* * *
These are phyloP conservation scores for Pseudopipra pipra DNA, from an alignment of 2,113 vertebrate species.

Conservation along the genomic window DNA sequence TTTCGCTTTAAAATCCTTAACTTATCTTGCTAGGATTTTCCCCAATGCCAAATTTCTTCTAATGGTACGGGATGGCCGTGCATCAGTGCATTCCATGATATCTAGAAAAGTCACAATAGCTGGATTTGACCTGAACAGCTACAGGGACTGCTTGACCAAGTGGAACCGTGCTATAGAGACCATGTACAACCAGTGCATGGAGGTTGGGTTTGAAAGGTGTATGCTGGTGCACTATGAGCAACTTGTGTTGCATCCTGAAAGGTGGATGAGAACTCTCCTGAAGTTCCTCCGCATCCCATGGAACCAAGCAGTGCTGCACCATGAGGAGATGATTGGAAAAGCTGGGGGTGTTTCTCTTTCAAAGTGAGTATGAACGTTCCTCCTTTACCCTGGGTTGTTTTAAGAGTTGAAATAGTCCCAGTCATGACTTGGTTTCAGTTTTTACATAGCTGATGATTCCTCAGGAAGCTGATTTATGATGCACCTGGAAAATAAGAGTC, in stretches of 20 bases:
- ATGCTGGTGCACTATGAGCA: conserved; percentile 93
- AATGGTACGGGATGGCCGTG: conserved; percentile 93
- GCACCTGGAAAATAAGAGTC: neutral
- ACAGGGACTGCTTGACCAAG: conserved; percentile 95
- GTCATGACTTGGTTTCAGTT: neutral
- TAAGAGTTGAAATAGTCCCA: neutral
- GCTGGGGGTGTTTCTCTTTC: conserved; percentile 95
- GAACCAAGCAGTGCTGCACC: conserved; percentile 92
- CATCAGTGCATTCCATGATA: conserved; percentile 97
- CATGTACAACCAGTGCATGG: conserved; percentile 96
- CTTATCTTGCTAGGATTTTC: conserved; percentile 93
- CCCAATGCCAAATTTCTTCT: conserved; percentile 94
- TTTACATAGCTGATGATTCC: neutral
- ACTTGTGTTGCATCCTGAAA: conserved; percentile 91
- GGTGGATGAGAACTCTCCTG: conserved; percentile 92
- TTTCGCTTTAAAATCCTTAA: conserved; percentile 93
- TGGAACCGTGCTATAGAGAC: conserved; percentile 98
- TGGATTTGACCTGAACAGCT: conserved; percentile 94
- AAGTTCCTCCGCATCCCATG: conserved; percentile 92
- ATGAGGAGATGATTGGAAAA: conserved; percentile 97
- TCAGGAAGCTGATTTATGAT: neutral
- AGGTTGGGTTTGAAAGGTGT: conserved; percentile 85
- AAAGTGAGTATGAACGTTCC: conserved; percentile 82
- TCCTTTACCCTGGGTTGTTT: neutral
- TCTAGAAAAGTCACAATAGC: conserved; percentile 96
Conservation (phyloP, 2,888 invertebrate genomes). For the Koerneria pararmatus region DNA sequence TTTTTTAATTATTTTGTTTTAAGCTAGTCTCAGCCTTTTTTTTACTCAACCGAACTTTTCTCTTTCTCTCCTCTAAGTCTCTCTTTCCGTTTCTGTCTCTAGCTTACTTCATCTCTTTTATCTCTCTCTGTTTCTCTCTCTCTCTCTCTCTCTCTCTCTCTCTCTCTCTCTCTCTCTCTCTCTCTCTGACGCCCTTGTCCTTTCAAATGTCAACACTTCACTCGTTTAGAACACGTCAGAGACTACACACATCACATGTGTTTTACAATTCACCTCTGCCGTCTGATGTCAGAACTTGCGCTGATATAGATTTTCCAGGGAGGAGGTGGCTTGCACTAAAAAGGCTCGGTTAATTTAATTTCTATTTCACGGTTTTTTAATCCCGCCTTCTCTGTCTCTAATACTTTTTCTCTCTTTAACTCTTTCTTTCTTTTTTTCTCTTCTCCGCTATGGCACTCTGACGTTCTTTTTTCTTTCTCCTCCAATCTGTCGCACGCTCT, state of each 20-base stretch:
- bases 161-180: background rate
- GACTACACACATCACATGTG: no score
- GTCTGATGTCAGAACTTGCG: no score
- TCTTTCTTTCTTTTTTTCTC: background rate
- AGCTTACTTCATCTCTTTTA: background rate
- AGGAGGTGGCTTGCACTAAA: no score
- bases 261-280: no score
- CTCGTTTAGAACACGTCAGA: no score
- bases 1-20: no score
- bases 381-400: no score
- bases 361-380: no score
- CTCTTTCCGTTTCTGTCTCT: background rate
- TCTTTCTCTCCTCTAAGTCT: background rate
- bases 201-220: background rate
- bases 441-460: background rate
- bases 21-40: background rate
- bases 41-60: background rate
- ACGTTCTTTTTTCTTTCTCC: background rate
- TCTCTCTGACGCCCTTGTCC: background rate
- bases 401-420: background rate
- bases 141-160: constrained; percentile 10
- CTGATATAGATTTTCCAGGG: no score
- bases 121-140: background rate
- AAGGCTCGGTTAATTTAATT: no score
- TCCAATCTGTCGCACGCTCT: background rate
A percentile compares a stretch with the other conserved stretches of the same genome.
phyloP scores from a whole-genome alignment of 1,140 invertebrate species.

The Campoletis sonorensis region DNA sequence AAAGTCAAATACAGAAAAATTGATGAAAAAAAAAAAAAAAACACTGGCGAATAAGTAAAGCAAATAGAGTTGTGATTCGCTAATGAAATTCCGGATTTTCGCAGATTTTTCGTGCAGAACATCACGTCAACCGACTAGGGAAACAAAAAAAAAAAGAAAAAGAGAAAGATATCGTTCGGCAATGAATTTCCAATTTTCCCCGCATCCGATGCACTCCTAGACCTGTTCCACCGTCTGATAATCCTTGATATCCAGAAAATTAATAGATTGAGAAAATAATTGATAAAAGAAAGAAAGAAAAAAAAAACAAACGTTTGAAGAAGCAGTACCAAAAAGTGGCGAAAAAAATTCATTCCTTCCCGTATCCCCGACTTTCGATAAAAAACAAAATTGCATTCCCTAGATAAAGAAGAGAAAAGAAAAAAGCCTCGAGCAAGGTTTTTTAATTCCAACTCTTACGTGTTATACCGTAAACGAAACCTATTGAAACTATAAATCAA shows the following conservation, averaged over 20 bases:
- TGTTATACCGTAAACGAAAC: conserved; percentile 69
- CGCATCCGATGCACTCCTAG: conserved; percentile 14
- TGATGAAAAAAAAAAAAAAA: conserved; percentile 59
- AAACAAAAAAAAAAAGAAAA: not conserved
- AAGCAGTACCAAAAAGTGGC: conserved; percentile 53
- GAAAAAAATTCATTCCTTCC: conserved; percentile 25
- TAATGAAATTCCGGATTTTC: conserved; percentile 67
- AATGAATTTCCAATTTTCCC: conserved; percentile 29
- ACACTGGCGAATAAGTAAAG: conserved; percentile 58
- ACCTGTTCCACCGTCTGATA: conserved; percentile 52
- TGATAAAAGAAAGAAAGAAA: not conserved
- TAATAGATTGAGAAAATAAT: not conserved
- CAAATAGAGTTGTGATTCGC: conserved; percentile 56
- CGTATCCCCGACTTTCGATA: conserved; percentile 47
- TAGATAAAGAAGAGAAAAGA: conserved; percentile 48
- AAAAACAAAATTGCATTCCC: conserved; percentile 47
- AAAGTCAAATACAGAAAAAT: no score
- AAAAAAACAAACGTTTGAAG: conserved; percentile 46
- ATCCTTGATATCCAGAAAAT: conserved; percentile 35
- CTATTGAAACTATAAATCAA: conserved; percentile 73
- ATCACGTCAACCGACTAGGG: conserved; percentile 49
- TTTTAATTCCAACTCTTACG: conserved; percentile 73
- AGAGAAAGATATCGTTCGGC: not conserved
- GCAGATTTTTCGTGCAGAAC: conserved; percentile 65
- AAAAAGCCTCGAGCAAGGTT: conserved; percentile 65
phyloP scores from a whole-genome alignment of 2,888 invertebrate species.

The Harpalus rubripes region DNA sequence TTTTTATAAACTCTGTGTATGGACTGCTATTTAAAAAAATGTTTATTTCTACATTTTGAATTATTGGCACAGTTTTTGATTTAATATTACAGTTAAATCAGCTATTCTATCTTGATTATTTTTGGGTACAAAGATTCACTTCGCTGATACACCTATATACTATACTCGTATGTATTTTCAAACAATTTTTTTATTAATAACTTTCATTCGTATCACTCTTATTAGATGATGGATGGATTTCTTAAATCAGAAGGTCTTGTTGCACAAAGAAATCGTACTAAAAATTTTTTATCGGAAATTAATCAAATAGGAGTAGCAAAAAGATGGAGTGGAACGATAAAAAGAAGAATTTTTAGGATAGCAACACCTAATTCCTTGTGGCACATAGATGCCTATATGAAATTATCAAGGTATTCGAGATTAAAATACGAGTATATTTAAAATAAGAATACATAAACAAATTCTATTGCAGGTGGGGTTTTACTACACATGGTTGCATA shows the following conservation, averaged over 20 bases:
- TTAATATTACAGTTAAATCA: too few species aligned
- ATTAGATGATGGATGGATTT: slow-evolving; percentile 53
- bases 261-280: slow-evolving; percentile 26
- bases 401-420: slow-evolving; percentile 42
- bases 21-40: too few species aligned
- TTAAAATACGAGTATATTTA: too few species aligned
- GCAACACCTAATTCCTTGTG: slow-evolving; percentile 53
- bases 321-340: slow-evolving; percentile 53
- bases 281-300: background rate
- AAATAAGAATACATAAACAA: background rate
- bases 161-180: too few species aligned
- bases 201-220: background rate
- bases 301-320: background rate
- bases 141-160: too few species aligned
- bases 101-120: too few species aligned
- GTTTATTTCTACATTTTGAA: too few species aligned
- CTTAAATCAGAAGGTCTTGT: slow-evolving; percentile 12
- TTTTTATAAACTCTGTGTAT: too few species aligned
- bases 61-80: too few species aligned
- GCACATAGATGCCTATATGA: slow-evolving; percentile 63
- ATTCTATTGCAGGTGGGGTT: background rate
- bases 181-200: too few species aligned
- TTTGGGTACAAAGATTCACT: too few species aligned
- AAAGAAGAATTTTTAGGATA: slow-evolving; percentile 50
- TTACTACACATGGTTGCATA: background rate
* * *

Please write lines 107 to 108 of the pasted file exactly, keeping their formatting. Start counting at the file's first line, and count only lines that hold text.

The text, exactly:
- AAAGAAGAATTTTTAGGATA: slow-evolving; percentile 50
- TTACTACACATGGTTGCATA: background rate